(umbral mag. 1.03; Saros 145)
A dramatic total eclipse will plunge the Sun into darkness for 3 minutes and 4 seconds at maximum, creating an amazing spectacle for observers in a path up to 116 km wide. It will be seen in southern Spain and northern Morocco, Gibraltar, Algeria, Tunisia, Libya, Egypt, Saudi Arabia, Yemen, the Maldives, and Indonesia. The partial eclipse will be visible across most of Africa, Europe, the Middle East, and most of Asia.
23 Sep, 2071 AD
14:36–19:59 UT
Total Solar Eclipse
(umbral mag. 1.03; Saros 145)
A dramatic total eclipse will plunge the Sun into darkness for 3 minutes and 11 seconds at maximum, creating an amazing spectacle for observers in a path up to 116 km wide. It will be seen across Mexico, the Caribbean, and north-eastern South America. The partial eclipse will be visible over most of the Americas.
4 Oct, 2089 AD
22:30 on 3 Oct–03:54 UT
Total Solar Eclipse
(umbral mag. 1.03; Saros 145)
A dramatic total eclipse will plunge the Sun into darkness for 3 minutes and 14 seconds at maximum, creating an amazing spectacle for observers in a path up to 115 km wide. It will be seen from China, just passing north of Taiwan; the U.S. islands of Alamagan and Guguan; Kiribati; and (barely) Starbuck Island. The partial eclipse will be visible south-east Asia, Indonesia, and Hawaii.
16 Oct, 2107 AD
max: 09:14 UT
Total Solar Eclipse
(umbral mag. 1.03; Saros 145)
A dramatic total eclipse will plunge the Sun into darkness for 3 minutes and 16 seconds at maximum, creating an amazing spectacle for observers in a path up to 114 km wide.
26 Oct, 2125 AD
max: 17:26 UT
Total Solar Eclipse
(umbral mag. 1.03; Saros 145)
A dramatic total eclipse will plunge the Sun into darkness for 3 minutes and 15 seconds at maximum, creating an amazing spectacle for observers in a path up to 112 km wide.
7 Nov, 2143 AD
max: 01:46 UT
Total Solar Eclipse
(umbral mag. 1.03; Saros 145)
A dramatic total eclipse will plunge the Sun into darkness for 3 minutes and 14 seconds at maximum, creating an amazing spectacle for observers in a path up to 111 km wide.
17 Nov, 2161 AD
max: 10:13 UT
Total Solar Eclipse
(umbral mag. 1.03; Saros 145)
A dramatic total eclipse will plunge the Sun into darkness for 3 minutes and 13 seconds at maximum, creating an amazing spectacle for observers in a path up to 110 km wide.
28 Nov, 2179 AD
max: 18:47 UT
Total Solar Eclipse
(umbral mag. 1.03; Saros 145)
A dramatic total eclipse will plunge the Sun into darkness for 3 minutes and 12 seconds at maximum, creating an amazing spectacle for observers in a path up to 110 km wide.
9 Dec, 2197 AD
max: 03:27 UT
Total Solar Eclipse
(umbral mag. 1.03; Saros 145)
A dramatic total eclipse will plunge the Sun into darkness for 3 minutes and 13 seconds at maximum, creating an amazing spectacle for observers in a path up to 111 km wide.
21 Dec, 2215 AD
max: 12:12 UT
Total Solar Eclipse
(umbral mag. 1.03; Saros 145)
A dramatic total eclipse will plunge the Sun into darkness for 3 minutes and 14 seconds at maximum, creating an amazing spectacle for observers in a path up to 114 km wide.
31 Dec, 2233 AD
max: 20:58 UT
Total Solar Eclipse
(umbral mag. 1.03; Saros 145)
A dramatic total eclipse will plunge the Sun into darkness for 3 minutes and 18 seconds at maximum, creating an amazing spectacle for observers in a path up to 117 km wide.
12 Jan, 2252 AD
max: 05:47 UT
Total Solar Eclipse
(umbral mag. 1.04; Saros 145)
A dramatic total eclipse will plunge the Sun into darkness for 3 minutes and 23 seconds at maximum, creating an amazing spectacle for observers in a path up to 123 km wide.
22 Jan, 2270 AD
max: 14:36 UT
Total Solar Eclipse
(umbral mag. 1.04; Saros 145)
A dramatic total eclipse will plunge the Sun into darkness for 3 minutes and 29 seconds at maximum, creating an amazing spectacle for observers in a path up to 130 km wide.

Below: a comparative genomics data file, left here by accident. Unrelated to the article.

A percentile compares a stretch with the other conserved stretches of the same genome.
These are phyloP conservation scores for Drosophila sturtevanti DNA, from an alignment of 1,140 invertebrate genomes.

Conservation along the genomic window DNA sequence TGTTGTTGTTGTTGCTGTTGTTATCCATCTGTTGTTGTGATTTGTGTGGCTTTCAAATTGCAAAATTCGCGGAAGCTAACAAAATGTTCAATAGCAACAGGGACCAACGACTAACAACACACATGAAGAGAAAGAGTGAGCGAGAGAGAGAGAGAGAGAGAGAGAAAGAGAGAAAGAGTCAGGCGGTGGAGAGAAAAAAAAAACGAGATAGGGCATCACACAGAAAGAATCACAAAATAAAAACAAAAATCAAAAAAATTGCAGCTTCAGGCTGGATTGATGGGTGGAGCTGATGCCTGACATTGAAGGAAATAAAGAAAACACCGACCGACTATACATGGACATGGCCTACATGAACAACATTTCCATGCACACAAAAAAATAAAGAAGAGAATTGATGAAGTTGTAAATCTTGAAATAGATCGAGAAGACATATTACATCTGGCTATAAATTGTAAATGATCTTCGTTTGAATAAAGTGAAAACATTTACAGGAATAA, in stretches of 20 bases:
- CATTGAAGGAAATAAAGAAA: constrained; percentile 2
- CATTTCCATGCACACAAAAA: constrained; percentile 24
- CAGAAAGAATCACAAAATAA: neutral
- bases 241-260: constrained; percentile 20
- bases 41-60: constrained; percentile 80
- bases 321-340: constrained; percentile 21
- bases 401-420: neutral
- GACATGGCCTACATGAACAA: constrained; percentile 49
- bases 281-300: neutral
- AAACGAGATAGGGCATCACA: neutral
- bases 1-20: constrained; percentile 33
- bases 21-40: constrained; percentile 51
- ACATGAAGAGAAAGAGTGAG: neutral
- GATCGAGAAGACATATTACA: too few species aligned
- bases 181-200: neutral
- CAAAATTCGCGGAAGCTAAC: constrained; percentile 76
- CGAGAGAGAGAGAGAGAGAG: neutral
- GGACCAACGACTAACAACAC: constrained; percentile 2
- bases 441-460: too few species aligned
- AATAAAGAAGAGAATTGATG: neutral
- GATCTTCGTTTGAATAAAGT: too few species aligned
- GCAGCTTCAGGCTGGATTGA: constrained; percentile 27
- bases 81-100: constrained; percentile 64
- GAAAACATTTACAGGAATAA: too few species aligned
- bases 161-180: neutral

2 Feb, 2288 AD
max: 23:22 UT
Total Solar Eclipse
(umbral mag. 1.04; Saros 145)
A dramatic total eclipse will plunge the Sun into darkness for 3 minutes and 38 seconds at maximum, creating an amazing spectacle for observers in a path up to 138 km wide.
14 Feb, 2306 AD
max: 08:05 UT
Total Solar Eclipse
(umbral mag. 1.04; Saros 145)
A dramatic total eclipse will plunge the Sun into darkness for 3 minutes and 49 seconds at maximum, creating an amazing spectacle for observers in a path up to 147 km wide.
25 Feb, 2324 AD
max: 16:44 UT
Total Solar Eclipse
(umbral mag. 1.05; Saros 145)
A dramatic total eclipse will plunge the Sun into darkness for 4 minutes and 2 seconds at maximum, creating an amazing spectacle for observers in a path up to 158 km wide.
8 Mar, 2342 AD
max: 01:18 UT
Total Solar Eclipse
(umbral mag. 1.05; Saros 145)
A dramatic total eclipse will plunge the Sun into darkness for 4 minutes and 16 seconds at maximum, creating an amazing spectacle for observers in a broad path up to 169 km wide.
18 Mar, 2360 AD
max: 09:44 UT
Total Solar Eclipse
(umbral mag. 1.05; Saros 145)
A dramatic total eclipse will plunge the Sun into darkness for 4 minutes and 33 seconds at maximum, creating an amazing spectacle for observers in a broad path up to 181 km wide.
29 Mar, 2378 AD
max: 18:04 UT
Total Solar Eclipse
(umbral mag. 1.06; Saros 145)
A dramatic total eclipse will plunge the Sun into darkness for 4 minutes and 51 seconds at maximum, creating an amazing spectacle for observers in a broad path up to 193 km wide.
9 Apr, 2396 AD
max: 02:15 UT
Total Solar Eclipse
(umbral mag. 1.06; Saros 145)
A dramatic total eclipse will plunge the Sun into darkness for 5 minutes and 12 seconds at maximum, creating an amazing spectacle for observers in a broad path up to 206 km wide.
20 Apr, 2414 AD
max: 10:21 UT
Total Solar Eclipse
(umbral mag. 1.07; Saros 145)
A dramatic total eclipse will plunge the Sun into darkness for 5 minutes and 33 seconds at maximum, creating an amazing spectacle for observers in a broad path up to 218 km wide.
30 Apr, 2432 AD
max: 18:17 UT
Total Solar Eclipse
(umbral mag. 1.07; Saros 145)
A dramatic total eclipse will plunge the Sun into darkness for 5 minutes and 56 seconds at maximum, creating an amazing spectacle for observers in a broad path up to 229 km wide.
12 May, 2450 AD
max: 02:08 UT
Total Solar Eclipse
(umbral mag. 1.07; Saros 145)
A dramatic total eclipse will plunge the Sun into darkness for 6 minutes and 19 seconds at maximum, creating an amazing spectacle for observers in a very broad path, 241 km wide at maximum.
22 May, 2468 AD
max: 09:53 UT
Total Solar Eclipse
(umbral mag. 1.07; Saros 145)
A dramatic total eclipse will plunge the Sun into darkness for 6 minutes and 41 seconds at maximum, creating an amazing spectacle for observers in a very broad path, 252 km wide at maximum.
2 Jun, 2486 AD
max: 17:32 UT
Total Solar Eclipse
(umbral mag. 1.08; Saros 145)